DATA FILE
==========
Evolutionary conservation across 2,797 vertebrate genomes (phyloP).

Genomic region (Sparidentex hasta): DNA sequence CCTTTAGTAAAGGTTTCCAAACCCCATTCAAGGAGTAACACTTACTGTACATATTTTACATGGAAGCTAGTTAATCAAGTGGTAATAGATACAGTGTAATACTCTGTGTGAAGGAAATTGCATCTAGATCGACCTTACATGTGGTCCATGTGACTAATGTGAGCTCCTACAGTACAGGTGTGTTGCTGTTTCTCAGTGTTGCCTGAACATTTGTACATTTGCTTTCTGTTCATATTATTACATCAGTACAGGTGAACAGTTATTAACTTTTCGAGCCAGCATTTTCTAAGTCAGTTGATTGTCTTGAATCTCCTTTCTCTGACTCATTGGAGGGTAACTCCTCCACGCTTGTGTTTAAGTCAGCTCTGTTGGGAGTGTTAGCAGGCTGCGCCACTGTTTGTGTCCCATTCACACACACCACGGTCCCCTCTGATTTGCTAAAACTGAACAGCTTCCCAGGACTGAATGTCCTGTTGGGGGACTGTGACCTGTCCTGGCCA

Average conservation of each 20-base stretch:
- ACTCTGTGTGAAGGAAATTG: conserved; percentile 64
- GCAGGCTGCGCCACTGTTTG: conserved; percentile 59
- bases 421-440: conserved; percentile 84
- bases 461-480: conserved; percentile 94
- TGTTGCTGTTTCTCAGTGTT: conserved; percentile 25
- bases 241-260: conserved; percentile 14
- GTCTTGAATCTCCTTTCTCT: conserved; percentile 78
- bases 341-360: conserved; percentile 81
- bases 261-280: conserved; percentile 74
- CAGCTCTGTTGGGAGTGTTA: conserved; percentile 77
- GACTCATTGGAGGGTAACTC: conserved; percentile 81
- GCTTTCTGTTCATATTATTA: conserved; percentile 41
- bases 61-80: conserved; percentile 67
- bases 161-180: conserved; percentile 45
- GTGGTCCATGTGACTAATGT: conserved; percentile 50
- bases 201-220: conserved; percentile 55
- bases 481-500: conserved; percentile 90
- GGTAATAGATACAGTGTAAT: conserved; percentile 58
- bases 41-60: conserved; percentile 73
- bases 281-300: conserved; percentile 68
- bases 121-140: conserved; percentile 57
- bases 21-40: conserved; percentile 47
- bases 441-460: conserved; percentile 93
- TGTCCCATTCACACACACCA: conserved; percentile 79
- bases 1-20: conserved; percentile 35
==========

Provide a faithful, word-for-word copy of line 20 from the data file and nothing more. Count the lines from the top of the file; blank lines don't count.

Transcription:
- bases 481-500: conserved; percentile 90